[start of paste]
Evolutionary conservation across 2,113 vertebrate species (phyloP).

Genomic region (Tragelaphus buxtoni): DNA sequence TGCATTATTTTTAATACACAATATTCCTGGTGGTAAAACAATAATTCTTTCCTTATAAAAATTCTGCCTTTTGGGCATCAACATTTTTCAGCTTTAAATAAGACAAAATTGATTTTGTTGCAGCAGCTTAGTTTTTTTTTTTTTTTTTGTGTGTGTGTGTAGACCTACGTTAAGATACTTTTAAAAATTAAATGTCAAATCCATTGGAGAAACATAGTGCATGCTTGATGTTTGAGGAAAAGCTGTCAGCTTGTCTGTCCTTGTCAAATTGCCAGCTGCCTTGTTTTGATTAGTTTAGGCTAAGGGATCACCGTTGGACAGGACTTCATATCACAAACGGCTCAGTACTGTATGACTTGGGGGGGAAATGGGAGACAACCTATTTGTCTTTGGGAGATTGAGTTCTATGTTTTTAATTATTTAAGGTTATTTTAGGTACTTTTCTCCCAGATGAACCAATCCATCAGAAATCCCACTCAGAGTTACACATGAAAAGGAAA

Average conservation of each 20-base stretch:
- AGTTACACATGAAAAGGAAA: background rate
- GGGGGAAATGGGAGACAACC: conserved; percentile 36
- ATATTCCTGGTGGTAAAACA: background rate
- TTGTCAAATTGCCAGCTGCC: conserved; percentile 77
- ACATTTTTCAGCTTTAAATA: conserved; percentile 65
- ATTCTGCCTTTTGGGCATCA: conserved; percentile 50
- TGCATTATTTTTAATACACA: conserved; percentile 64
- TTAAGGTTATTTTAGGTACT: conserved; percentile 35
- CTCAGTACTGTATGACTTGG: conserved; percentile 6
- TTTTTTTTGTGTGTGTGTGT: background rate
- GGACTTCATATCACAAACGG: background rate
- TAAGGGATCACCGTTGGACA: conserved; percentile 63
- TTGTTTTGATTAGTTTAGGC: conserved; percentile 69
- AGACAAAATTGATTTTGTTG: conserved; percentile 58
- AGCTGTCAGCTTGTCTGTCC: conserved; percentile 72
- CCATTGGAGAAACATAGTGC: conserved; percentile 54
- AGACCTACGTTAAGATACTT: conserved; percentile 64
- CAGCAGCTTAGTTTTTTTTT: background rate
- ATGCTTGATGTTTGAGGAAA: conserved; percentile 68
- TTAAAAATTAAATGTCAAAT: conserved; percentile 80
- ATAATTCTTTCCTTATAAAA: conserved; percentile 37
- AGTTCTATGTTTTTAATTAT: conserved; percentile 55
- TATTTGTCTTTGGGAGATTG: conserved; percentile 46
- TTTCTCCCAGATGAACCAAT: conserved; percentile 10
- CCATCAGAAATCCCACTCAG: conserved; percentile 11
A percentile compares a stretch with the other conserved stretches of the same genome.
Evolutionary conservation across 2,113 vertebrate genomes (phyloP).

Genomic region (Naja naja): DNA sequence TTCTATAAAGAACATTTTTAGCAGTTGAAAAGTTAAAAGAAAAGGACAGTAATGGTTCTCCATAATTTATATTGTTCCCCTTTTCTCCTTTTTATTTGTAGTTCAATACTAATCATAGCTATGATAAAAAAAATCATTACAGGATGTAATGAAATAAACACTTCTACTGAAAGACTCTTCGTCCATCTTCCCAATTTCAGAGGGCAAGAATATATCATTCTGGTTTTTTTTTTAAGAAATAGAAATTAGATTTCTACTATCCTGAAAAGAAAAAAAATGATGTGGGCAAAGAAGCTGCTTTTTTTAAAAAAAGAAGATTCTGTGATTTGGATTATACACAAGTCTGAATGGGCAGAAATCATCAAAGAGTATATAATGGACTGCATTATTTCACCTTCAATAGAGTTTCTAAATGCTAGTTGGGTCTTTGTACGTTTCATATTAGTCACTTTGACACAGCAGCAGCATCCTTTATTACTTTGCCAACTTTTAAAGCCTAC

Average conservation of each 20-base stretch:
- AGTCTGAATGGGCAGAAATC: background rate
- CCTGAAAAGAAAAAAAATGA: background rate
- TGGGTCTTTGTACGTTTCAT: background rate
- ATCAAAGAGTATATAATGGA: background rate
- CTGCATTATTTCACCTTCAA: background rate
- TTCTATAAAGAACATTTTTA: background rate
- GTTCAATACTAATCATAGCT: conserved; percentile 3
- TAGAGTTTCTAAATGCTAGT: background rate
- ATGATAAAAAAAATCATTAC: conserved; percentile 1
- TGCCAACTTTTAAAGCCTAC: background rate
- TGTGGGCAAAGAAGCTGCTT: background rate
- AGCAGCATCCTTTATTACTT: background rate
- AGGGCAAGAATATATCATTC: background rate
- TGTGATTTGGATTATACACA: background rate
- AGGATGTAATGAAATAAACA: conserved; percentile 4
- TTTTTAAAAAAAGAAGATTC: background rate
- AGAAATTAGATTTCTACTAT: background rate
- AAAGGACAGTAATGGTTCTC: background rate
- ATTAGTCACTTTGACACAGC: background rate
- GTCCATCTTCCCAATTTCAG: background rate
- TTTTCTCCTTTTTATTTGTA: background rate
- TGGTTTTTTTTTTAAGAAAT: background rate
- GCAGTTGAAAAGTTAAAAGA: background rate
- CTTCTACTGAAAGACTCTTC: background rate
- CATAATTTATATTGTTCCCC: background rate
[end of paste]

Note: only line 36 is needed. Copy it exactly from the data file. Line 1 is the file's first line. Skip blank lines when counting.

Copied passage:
- ATCAAAGAGTATATAATGGA: background rate